Pr4-Ex1: Using Hatching to Create Tone

still-lifeex3For the preliminary stage of this exercise I experimented with fine liner, felt tip, dipping ink and colour pencils.

The first thing I want to remember about this exercise is how good a sketch book looks when filled with smaller studies rather than double page disasters that this current sketch book is full of.

Back to the exercise. I worked quickly and their fore I’m happy with the results. I went for a sort of scribbly cross hatching approach which I hope gives the drawings a bit of character. I have decide over that last few days by far my favourite drawing tool is a pastel, charcoal or graphite stick. Something that demands broad confident strokes. I am finding the thought of supper in depth detail striving for a photo realistic result is making me grown. Maybe I’m just lazy, but I do prefer the results when I use these chunky almost painterly mediums and they take a fraction of the time.

With the group of yellow, orange and red Toms I experimented with cross hatching in the whole group of them as a large shape first. This is something I have been reading about in the tone section of ‘Experimental Drawing’ by Robert Kaupelis. I think I does work to unify them. Although it’s a shame the flat orange hatching can be seen below the curbed marks on the yellow toms betraying the illusion of form. I can see if working in a softer medium such as paint or pastel you could work over the top leaving some of the first block colour that would pull the drawing together. Interesting stuff.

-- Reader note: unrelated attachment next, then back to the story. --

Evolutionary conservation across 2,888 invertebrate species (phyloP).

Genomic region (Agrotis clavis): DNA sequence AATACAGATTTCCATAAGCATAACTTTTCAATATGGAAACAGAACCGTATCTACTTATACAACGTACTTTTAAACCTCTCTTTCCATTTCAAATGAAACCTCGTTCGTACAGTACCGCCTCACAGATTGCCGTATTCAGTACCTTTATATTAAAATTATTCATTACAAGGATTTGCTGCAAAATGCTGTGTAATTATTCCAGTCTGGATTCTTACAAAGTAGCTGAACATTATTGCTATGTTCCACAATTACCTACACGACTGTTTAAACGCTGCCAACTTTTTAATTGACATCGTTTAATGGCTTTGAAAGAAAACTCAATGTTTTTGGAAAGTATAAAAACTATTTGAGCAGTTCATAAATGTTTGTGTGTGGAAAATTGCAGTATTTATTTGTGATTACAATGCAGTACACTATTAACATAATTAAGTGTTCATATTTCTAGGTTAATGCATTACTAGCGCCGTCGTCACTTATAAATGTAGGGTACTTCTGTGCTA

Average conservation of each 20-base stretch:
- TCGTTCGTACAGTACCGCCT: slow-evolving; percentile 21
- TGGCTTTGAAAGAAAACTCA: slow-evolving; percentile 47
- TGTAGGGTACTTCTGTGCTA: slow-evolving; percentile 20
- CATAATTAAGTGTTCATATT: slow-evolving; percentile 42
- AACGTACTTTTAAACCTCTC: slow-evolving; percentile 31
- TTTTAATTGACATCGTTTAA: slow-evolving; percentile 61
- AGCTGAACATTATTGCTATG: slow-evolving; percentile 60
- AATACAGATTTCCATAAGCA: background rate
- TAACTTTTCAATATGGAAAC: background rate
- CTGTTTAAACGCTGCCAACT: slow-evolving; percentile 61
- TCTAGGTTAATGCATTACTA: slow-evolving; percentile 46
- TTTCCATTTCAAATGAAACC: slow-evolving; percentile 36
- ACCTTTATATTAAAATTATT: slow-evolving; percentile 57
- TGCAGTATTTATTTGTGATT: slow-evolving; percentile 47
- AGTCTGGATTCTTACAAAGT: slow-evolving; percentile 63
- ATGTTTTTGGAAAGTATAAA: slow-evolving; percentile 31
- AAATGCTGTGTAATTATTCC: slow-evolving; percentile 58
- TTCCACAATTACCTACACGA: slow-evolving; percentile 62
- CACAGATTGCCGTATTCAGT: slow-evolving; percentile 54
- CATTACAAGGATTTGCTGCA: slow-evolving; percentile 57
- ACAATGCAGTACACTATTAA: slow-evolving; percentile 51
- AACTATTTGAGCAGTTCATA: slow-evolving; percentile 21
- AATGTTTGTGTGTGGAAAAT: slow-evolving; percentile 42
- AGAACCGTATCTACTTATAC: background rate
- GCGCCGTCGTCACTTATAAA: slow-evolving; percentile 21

From this page I like the dipping ink onions the best. They where the most fun to produce, with the wrong end of  a paint brush, and the rich colour provides a pleasing result. I like the fact you can see all the marks. It is defiantly a drawing not a photo no mistake. Most of the artist I favour have a style where you can see the brush marks. Where I want to go with my personal style (voice ) is defiantly becoming clearer to me though this course.


Back to the onions I think out of all the studies they most accurately depict form. I am trying to be very conscious of tone as I work. This study has the most pleasing result.

Most of the veg looks a bit like it’s floating. I must be careful with the still life composition to make he items look like they feel the effects of gravity.


Thinking about possible compositions




Drawing in out line


Set Up

The next day I made some quick thumb nail studies to see how to fit the subject on the page. Then drew up the shapes on A2. I decided to use a big page as the lines made by the wrong end of paint brush are quite thick so to get the crosshatching in this made sense.

I started work on the colour elements by starting with the beets in the front. It’s hard to get out of the habit of working one element a time when drawing. After that I opened up all the ink lids and did work on the picture as a hole. I can defiantly see an advantage to working in this way. There tonal balance  of the drawing can be seen and there is more of a coherency between the objects as the strokes on all are made with the same intensity of stroke which can varied from one sitting to the next depending on energy levels and general mood.

As you can see I used quite a lose style with bold  strokes the ink and brush creates. The A2 cartridge paper is thinner than the stuff in my A4 sketcher. For this reason unfortunately the paper has buckled and puckered under the wet medium. I did use water to lighten the colours. Luckily though I managed to avoid going through.

I’m strangely pleased with the finished piece. Mid way through I thought it was a shambles but by keep working at it it sort of came right. I see how adding the back ground elements really helps. Maybe I should have added more colour to the table surface. I think all the white gives a fell of light filtering through the weave in the basket which it was. I find this pleasing.


Fruit n vegg in colour – exercise one – finished drawing


About Emma Perring

Artist, oil painter

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